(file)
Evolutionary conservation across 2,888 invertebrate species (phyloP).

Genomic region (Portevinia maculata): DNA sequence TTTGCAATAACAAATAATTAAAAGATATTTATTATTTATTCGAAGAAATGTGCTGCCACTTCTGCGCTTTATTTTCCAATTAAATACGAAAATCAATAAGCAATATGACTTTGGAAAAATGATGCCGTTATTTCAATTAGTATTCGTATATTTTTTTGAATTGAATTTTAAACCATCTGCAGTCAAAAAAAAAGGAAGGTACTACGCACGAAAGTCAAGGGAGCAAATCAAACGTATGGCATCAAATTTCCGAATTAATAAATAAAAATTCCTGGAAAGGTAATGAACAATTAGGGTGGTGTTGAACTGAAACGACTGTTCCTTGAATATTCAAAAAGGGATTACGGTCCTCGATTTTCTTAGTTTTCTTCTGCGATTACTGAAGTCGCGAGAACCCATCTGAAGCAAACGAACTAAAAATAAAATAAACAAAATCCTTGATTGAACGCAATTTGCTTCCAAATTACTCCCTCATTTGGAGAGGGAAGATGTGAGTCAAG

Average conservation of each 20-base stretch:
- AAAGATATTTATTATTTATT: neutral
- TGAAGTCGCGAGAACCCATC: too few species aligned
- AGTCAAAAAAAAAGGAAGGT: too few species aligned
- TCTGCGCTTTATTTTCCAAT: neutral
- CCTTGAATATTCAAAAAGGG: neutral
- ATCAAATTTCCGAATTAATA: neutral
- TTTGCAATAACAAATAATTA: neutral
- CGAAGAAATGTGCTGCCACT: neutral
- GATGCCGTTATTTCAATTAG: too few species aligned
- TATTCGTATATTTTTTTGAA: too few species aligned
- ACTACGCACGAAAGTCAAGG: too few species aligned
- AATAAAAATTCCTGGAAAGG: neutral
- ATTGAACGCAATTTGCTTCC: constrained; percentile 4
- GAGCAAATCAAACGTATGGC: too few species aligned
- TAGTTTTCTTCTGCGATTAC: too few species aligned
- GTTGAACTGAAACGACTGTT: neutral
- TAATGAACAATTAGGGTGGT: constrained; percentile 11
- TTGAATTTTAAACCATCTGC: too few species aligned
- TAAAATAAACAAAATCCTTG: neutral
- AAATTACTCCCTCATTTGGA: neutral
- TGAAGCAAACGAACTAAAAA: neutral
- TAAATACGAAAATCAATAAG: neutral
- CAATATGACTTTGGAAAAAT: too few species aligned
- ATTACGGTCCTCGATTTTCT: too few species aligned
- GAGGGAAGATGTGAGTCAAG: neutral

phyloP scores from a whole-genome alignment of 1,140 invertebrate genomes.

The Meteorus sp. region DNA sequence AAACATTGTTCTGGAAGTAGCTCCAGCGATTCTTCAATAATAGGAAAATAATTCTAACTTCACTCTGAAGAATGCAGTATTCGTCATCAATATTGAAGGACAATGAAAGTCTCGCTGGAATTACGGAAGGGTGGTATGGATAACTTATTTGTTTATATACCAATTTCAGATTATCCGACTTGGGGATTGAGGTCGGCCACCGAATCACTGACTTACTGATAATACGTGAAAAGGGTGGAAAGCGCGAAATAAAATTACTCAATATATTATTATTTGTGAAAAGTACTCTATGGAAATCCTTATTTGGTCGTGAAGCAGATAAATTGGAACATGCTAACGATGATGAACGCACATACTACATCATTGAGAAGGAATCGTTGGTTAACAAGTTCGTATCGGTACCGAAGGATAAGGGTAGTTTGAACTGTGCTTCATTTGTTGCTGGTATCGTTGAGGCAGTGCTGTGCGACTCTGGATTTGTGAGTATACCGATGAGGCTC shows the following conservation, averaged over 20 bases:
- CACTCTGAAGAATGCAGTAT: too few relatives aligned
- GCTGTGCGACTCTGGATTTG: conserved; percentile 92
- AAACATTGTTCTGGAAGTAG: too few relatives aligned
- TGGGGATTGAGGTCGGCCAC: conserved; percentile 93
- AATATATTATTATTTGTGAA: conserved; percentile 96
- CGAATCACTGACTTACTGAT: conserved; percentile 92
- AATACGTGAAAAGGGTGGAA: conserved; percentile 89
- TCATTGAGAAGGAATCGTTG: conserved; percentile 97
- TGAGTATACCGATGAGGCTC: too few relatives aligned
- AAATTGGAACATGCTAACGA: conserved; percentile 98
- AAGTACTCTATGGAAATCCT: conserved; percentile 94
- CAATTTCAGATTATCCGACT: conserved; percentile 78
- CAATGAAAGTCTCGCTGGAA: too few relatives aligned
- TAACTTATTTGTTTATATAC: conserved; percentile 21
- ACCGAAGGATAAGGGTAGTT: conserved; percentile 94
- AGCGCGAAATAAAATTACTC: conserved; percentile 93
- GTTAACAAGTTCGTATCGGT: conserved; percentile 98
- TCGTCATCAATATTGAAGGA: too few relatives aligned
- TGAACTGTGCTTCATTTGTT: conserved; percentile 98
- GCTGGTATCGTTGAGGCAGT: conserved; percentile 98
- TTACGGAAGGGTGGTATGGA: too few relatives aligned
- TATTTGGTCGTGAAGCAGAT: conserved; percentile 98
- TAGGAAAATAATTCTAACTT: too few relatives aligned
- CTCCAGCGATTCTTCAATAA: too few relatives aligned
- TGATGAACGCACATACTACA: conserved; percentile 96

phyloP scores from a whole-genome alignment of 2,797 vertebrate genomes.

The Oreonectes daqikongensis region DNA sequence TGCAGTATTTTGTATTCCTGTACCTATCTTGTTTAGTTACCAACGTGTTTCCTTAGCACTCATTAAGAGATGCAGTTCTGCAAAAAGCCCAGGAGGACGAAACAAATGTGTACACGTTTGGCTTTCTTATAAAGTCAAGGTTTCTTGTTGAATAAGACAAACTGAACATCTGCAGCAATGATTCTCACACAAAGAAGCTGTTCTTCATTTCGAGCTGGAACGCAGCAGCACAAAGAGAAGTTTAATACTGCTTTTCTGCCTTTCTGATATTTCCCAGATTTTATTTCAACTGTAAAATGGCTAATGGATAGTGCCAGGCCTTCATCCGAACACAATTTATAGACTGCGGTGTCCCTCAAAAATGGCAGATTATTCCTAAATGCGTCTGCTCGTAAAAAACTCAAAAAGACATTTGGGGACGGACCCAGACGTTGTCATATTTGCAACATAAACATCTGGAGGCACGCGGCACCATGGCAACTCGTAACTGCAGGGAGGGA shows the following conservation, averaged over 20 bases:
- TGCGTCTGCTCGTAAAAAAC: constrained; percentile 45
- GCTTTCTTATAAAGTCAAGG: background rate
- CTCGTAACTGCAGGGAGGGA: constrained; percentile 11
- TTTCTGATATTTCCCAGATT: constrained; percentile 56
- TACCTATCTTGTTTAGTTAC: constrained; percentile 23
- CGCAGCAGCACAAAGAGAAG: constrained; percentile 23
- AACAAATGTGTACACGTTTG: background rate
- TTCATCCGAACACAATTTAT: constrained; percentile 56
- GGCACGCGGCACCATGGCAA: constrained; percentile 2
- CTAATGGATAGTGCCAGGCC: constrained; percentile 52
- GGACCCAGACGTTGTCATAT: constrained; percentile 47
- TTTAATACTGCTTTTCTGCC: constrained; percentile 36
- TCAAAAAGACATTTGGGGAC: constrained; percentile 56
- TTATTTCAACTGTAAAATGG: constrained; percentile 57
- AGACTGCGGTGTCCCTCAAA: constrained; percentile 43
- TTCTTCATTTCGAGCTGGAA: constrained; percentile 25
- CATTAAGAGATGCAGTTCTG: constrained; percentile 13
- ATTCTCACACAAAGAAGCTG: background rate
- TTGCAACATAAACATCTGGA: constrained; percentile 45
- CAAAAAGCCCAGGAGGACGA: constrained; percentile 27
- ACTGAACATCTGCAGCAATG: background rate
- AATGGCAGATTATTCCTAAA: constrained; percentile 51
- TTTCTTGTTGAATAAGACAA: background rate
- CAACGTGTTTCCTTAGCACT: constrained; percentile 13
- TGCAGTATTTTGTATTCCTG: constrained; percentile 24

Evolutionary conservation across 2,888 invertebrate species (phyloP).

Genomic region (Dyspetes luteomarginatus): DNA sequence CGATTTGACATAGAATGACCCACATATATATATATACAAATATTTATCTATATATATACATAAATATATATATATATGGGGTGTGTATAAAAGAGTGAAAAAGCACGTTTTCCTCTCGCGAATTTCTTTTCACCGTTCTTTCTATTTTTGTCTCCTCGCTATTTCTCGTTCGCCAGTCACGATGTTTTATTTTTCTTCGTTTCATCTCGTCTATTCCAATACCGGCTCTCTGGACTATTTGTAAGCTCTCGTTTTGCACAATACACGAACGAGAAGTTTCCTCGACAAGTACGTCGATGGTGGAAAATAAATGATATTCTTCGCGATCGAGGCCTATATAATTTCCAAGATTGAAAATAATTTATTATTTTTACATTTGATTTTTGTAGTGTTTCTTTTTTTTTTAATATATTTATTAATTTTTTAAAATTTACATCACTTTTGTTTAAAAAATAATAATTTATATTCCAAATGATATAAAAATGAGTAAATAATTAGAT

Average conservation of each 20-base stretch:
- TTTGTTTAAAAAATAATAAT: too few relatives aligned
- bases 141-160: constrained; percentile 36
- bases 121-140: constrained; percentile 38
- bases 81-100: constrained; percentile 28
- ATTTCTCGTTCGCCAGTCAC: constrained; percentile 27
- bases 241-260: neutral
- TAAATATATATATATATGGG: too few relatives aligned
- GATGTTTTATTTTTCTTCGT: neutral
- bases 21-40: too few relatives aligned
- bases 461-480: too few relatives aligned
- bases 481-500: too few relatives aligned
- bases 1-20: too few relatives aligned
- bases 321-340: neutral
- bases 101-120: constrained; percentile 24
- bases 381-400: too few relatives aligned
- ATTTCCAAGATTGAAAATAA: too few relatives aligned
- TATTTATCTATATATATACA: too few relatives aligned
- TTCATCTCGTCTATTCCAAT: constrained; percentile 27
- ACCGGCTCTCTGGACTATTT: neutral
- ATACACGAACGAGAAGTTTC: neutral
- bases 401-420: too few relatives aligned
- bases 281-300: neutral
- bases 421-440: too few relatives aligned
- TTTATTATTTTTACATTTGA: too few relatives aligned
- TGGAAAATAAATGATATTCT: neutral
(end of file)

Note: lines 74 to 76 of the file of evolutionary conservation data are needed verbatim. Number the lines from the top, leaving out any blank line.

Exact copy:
- CATTAAGAGATGCAGTTCTG: constrained; percentile 13
- ATTCTCACACAAAGAAGCTG: background rate
- TTGCAACATAAACATCTGGA: constrained; percentile 45